|Stavorinus, John Splinter||Voyages to the East-Indies, 1768-1778 (3 vols)
(Trans. from the Dutch by Samuel H. Wilcocke)||G.G. & J. Robinson, London||1798|
|Steel, Flora Annie||India Through the Ages||George Routledge & Sons, Ltd., London||1908|
|Steel, Flora Annie||Tales of the Punjab (Alameda County Library)||Macmillan & Co., London||1894|
|Steel, Flora Annie||A Raj Collection: On The Face Of The Waters, etc.||Publisher: Oxford University Press|
|Stephens, H. Morse||Albuquerque (Rulers of India Series)||Oxford Univ. Press||1892|
|Stevenage, Patrick Hugh||A Railway Family in India:
Five Generations of the Stevenages ||BACSA, Putney, London||2001|
|Stilz, Gerhard||Die Anglo-Indian Short Story: Geschichte Einer Kolonialliteratur||Niemeyer, Tubingen||1981|
|Stocqueler, J.H.||Handbook of India, A Guide to the Stranger and the Traveller, and a Companion to the Resident||W.H. Allen, London||1844|
|Stokes, W.||The Anglo-Indian Codes||Clarendon Press, Oxford||1887|
|Stoll, Dennis||The Dove Found No Rest
(Oregon State University Library)||Country Life Press, NY||1946|
|Stonequist, Everett V.||The Marginal Man: A Study in Personality & Culture Conflict. With an Introduction by R.E. Park||Charles Scribner's Sons, New York||1937|
|Stracey, Eric||Growing Up in Anglo-India||EastWest Books (Madras) Pvt. Ltd.||2000|
|Stracey, Eric||Odd Man In: My Years in the Indian Police||Vikas Pub., New Delhi||1981|
Stracey, Sir John||Reade Elephant Hunter India (Rev. Ed.)||Kegan Paul, Trench Trubner & Co., London||1894|
|Stuart, V.A.||The Cannons of Lucknow||Pinnacle Books, New York||1974|
|Stuart, V.A.||The Heroic Garrison||Pinnacle Books, New York||1975|
|Stuart, V.A.||The Sepoy Mutiny||Pinnacle Books, New York||1973|
|Stuart, V.A. (Pseud. of Violet Victoria Mann)||Massacre at Cawnpore||Pinnacle Books, New York||1973|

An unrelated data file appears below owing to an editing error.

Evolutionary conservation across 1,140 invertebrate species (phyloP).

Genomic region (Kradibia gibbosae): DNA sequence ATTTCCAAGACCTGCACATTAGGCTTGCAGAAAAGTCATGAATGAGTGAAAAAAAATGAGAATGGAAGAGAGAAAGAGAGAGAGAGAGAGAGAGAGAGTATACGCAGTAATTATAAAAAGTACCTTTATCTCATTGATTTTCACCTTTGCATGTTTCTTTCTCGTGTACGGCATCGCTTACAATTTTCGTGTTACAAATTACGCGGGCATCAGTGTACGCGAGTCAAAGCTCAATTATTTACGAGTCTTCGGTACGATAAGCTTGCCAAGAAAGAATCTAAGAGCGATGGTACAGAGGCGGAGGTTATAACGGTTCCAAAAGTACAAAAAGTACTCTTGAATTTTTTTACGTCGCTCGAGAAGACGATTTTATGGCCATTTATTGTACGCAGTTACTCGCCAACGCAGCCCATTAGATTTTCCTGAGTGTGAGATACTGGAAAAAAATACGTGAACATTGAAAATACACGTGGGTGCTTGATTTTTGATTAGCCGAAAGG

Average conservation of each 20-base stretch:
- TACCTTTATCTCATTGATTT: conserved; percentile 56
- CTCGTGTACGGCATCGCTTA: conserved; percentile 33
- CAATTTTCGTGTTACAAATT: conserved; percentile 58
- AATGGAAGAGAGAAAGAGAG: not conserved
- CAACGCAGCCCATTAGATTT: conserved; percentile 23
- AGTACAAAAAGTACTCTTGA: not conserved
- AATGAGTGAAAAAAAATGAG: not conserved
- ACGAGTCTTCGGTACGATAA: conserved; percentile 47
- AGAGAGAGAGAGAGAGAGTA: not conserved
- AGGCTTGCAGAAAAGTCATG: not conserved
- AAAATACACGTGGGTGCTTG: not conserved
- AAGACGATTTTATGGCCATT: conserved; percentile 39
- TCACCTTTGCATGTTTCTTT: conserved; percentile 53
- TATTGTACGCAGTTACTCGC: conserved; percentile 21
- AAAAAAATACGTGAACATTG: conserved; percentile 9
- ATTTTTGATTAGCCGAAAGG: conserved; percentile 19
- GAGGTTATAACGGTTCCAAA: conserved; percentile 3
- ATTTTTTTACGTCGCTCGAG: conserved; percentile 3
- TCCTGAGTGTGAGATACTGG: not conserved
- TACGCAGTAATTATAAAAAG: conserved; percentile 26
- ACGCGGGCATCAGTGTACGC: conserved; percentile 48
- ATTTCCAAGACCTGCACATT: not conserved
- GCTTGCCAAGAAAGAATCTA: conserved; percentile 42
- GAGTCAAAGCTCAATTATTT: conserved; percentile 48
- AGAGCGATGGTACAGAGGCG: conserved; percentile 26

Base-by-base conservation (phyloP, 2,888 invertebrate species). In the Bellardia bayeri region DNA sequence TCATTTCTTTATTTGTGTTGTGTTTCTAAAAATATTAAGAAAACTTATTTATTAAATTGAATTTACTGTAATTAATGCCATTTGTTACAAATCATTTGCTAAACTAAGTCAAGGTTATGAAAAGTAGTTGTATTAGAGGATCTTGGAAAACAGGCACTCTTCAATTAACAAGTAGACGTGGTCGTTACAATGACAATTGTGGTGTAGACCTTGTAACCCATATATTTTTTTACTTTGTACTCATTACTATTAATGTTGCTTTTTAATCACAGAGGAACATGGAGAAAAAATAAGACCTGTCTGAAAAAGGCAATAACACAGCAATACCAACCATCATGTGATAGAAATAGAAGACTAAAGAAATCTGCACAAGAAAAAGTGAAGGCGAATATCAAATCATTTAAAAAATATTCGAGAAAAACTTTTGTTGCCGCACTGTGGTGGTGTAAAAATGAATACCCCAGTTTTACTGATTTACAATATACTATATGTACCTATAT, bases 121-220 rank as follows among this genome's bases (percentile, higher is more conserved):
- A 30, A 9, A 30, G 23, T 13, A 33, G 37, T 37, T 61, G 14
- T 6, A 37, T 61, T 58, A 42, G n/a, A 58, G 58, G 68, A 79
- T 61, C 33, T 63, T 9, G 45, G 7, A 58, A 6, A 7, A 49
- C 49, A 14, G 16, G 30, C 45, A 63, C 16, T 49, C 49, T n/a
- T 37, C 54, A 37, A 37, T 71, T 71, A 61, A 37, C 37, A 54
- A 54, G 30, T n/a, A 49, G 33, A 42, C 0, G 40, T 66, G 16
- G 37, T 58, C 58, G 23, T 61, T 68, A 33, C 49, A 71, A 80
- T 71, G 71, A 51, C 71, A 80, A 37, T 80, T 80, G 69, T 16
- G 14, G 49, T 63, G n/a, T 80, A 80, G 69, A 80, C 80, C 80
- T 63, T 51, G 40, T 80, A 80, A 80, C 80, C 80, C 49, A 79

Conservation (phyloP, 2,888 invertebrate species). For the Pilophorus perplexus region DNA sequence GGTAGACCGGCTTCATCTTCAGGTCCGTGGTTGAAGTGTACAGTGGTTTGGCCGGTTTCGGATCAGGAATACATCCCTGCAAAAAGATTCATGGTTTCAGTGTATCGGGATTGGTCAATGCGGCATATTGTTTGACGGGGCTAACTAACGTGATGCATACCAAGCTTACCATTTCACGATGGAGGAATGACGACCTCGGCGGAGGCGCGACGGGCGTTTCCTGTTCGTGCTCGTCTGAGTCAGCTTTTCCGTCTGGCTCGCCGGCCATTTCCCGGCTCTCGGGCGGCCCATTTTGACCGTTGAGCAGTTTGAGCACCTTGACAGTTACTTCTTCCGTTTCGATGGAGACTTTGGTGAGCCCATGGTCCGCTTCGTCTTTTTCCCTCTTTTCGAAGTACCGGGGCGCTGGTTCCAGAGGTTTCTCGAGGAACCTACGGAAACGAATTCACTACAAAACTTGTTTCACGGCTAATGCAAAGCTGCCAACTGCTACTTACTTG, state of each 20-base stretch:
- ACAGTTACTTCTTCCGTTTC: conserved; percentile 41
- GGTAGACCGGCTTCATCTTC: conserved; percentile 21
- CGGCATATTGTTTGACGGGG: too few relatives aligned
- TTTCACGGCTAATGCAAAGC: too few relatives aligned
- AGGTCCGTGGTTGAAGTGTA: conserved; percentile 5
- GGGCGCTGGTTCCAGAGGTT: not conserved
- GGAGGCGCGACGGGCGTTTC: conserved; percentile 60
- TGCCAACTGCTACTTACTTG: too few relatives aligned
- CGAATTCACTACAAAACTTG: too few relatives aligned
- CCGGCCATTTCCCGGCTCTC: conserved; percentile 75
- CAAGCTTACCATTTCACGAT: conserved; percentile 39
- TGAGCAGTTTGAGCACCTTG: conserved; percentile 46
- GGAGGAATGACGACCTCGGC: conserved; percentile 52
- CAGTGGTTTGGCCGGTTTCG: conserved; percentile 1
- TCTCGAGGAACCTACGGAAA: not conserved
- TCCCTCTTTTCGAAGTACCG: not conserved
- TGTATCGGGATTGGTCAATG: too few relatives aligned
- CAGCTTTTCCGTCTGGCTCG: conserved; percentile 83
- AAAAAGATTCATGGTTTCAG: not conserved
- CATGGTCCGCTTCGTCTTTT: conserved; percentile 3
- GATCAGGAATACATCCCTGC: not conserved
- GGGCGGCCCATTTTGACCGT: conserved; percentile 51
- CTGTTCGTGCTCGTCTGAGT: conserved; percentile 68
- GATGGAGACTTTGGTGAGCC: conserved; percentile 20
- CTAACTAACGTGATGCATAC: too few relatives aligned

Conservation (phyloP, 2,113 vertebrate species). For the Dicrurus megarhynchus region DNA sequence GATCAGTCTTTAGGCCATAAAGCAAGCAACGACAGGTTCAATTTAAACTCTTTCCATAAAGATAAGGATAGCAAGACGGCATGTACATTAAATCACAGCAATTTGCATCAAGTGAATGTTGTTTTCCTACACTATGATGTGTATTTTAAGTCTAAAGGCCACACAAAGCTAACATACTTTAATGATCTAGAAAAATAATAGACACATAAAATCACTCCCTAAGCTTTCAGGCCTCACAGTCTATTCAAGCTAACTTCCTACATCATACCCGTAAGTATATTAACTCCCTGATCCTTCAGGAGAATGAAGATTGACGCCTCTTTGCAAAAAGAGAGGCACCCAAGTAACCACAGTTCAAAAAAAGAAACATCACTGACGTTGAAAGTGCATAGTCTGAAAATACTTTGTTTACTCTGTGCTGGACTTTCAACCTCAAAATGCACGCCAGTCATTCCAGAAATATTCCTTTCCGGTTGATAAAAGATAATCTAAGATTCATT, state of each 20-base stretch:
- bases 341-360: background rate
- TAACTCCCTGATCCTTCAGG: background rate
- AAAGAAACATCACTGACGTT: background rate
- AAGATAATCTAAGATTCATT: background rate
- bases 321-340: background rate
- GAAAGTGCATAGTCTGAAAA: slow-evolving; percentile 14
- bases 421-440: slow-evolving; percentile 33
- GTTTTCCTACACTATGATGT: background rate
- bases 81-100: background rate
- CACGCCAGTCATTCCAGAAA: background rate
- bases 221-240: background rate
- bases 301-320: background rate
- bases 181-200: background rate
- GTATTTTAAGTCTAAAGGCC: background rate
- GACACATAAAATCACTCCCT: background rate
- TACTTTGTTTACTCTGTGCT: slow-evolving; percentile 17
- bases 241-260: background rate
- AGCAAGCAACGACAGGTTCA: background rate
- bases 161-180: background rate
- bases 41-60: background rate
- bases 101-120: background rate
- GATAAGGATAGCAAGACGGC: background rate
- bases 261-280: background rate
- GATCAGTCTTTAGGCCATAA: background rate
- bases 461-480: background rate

|Suleri, Sara||The Rhetoric Of English India||University of Chicago Press|
|Sundaresan, Indu||Splendour of Silence |
Reviewed by Moniza Inam
WRITTEN by Indu Sundaresan, who was born and brought up in India and currently lives in Seattle, the novel explores the Raj period when the Second World War was at its peak. When one starts reading the book, there is a feeling of familiarity and nostalgia. Perhaps this is due to the fact that Urdu literature has ample books on the subject. Writers ranging from Krishan Chandar to Quratulain Hyder, Ismat Chaughtai and scores of others have written extensively on it. The lifestyle of the Indian Civil Service (ICS) officers, their servants and exclusive clubs, concerns about their children’s education and aspirations to become pacca sahibs, the rat race to make their sons pass the civil service examination, as well as the prejudices of the English rulers, the political turmoil and the nationalist movement have been touched upon in detail by the writers.
Another familiar theme is the phenomenon of Anglo Indians, the race which emerged due to the interaction of the colonists and the subject people. The author recounts the ways this mixed race group was disowned by both races and had to fight a war of survival in the caste-ridden conservative Indian society during the 19th century. The princely states and their fascinating rulers — each with his own idiosyncrasies and extravagant way of living — are also discussed in detail in the book.